National Gallery of Ireland
While working for a fashion photographer in New York for 10 years, Dublin photographer Marie-Louise Halpenny saw the Twin Towers come down. Her easy Irish conversational manner, accent softened from years abroad, trails away over the phone to silence. ‘You realise the power of people when they actually come together,’ she says after a moment. A longer pause and I sense a need to change the subject; but maybe she’s holding the thought in her mind for the rest of our chat; the vulnerability of people in the spaces around them, and their amazing ability to affect it.
She became aware of this when accompanying her boss to Dhaka to shoot Louis Kahn’s National Assembly Building of Bangladesh for a book; standing by the tripod in the midst of the public milling around her – its huge curved, open, concrete halls, sunlight striking their and its faces. Kahn brought her to the nuanced realisation of the added dimension that space assumes when acted on by light and humanity.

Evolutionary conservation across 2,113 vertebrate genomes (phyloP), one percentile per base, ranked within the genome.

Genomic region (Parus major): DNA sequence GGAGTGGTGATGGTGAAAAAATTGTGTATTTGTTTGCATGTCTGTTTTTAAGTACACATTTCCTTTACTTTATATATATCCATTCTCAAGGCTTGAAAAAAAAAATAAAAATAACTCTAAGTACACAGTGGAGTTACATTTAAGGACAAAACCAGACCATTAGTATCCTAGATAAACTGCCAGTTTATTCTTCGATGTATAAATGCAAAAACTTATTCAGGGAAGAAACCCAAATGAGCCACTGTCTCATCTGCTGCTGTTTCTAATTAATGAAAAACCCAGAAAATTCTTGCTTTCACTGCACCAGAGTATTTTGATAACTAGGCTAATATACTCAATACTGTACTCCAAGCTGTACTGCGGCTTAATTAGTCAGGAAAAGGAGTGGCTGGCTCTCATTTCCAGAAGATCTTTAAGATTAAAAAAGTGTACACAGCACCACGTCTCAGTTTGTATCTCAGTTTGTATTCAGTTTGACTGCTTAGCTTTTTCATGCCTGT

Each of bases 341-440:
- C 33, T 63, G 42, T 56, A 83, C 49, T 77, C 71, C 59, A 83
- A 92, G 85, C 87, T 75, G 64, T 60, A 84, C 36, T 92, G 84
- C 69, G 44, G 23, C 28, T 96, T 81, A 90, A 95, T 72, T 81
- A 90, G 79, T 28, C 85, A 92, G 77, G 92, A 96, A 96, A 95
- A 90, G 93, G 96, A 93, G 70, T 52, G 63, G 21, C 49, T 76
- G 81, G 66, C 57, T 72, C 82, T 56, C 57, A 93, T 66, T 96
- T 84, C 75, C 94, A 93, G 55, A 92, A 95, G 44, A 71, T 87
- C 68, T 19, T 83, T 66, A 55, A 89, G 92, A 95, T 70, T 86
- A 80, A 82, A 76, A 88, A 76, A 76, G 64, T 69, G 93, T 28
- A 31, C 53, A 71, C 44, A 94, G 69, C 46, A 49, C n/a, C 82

That revelation remained with her at the National Gallery of Ireland, where, despite the urge with a digital camera to take a thousand shots, she stood quietly and waited in the cool light for the precise composition to reveal itself over time. Subject and frame established, it took the arrival of the tall young lad, back blocking the view to the Old Master, in his wall-coloured cap and jacket, to make her throw the shutter.
Humans are here, yes; but the human component is not pre-requisite. The light, however, is. ‘I’ve taken photos with it as an empty site, some with construction workers in the frame; some just of their tools,’ she tells me. ‘Caught in the right light, they are all just as alive.’